In the mid-1980s I was working at a local non-profit music school, organizing their jazz program. One day I got a call from our music school director (a classical guy). "Have you heard of someone named Max Roach? He wants to do a workshop here." I told him that this was something we should definitely try to make happen, as Max Roach was one of the greatest drummers in the history of jazz.
Max had gotten a grant to do some performances and workshops in the San Francisco area, and as part of the package, needed to arrange some "community outreach." Somehow the name of our school came up, and his agent had made a call. Our director called back with an affirmative reply, we put out some publicity, and a couple of months later Max showed up to do the workshop.
Shaking hands, I couldn't help thinking that I was one handshake removed from... just about every major player in the jazz world. Max was wearing a suit with 1940s style high-waist, baggy pants, nicely creased. He reminded me of my Uncle Louis, a New Yorker of Max's generation, who dressed the same way.
There were around 40 people in the audience: perhaps 30 older non-musicians - bebop fans - and 10 or so relatively young student jazz players (that included me). Now, "workshop" is a sort of vague term, less specific than, say, "masterclass." We didn't know exactly what Max had in mind, and he probably didn't either, at least not until he had a chance to size up the audience.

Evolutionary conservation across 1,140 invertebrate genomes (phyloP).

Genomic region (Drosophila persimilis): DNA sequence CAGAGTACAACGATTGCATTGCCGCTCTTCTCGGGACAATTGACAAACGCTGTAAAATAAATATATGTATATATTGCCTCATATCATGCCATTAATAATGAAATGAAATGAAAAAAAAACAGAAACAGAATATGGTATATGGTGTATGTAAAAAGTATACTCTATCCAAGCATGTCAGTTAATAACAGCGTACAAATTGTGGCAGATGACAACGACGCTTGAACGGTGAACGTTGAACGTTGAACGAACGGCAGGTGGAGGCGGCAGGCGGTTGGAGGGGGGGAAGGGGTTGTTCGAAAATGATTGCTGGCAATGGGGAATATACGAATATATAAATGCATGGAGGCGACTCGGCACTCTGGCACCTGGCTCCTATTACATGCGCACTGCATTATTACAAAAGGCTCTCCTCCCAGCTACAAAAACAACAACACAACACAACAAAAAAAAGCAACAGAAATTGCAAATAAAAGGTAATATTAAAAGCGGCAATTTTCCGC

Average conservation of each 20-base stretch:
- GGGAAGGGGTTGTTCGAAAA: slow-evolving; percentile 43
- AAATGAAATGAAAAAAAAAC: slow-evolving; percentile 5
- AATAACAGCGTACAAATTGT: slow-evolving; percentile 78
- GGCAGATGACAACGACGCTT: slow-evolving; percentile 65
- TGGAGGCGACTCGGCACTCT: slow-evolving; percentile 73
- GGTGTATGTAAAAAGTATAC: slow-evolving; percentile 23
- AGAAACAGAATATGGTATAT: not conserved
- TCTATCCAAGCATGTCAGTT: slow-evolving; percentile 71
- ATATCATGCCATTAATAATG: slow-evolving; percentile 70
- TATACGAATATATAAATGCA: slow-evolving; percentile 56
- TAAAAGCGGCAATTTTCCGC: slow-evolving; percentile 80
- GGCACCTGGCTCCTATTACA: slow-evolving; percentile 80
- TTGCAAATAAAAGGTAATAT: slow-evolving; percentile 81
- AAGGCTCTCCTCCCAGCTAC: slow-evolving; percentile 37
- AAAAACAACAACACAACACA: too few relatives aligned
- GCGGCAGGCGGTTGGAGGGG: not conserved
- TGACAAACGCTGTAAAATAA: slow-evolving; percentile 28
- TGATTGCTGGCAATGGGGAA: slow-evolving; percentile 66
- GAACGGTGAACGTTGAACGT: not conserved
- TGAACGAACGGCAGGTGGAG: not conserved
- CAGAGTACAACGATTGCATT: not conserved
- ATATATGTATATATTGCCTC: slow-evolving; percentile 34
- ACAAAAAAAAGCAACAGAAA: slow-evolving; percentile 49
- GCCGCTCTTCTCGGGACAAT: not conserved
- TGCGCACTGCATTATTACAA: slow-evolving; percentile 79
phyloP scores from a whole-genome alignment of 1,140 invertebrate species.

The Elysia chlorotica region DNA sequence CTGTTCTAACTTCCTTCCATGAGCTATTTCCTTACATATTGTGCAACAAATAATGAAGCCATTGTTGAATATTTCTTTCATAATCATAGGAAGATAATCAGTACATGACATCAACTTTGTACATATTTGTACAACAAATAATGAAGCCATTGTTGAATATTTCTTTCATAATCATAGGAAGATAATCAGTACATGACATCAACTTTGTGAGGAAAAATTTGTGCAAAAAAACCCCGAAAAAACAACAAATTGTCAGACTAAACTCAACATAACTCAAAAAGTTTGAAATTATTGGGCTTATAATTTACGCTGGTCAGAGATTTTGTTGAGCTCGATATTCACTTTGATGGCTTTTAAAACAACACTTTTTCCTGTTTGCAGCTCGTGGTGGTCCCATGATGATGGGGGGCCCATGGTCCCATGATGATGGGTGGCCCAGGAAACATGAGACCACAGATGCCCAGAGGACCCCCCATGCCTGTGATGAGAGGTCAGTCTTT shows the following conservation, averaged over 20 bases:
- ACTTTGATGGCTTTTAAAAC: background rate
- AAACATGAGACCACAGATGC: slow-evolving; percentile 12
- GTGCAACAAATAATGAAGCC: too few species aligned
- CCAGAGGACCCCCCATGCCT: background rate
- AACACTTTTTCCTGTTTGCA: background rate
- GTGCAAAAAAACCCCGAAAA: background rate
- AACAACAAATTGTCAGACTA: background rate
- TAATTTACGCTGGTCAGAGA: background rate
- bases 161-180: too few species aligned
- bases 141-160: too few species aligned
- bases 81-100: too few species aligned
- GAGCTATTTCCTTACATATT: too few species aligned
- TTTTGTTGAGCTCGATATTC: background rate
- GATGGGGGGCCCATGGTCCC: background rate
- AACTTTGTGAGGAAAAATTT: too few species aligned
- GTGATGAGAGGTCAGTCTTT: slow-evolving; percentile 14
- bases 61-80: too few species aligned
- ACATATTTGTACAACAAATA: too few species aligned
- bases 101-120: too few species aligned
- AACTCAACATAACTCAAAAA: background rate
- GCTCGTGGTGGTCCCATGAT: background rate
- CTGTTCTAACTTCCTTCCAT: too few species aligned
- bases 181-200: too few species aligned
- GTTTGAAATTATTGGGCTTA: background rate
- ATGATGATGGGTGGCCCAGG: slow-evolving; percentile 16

Max talked for a few minutes about his current projects (working with dancers, I recall), and then sat down at the drum set and played for about 20 minutes, a couple of fascinating, virtuosic solo pieces. That was an education in itself, especially for the handful of drummers in the audience. Then Max said, "Would anyone like to come up here and play?"
Wow! For us young boppers, this was too good to be true... playing a tune with Max Roach! About 8 of us got our instruments and gathered around the drum set.
Max stood up, walked back into the audience, and took a seat. Then he said, "What are you going to play?" We discussed it for about 15 seconds. How about a blues? Great! How about "Now's the Time?" Max, from the audience, said, "Now's the Time... I think I played on that recording."
So we played "Now's the Time," everybody took a solo, maybe 10 or 12 minutes altogether. Max, talking to the rest of the audience, said "Ladies and gentlemen, do you see how this works? These musicians have probably never played together (true), but they have a common repertoire, and didn't have any problem improvising a performance..." Of course, we were a little disappointed that we weren't able to actually play a tune with Max, but what the heck, at least we played for him.
Max took questions for another 30 minutes or so, and then headed back to San Francisco for his gig at Fort Mason.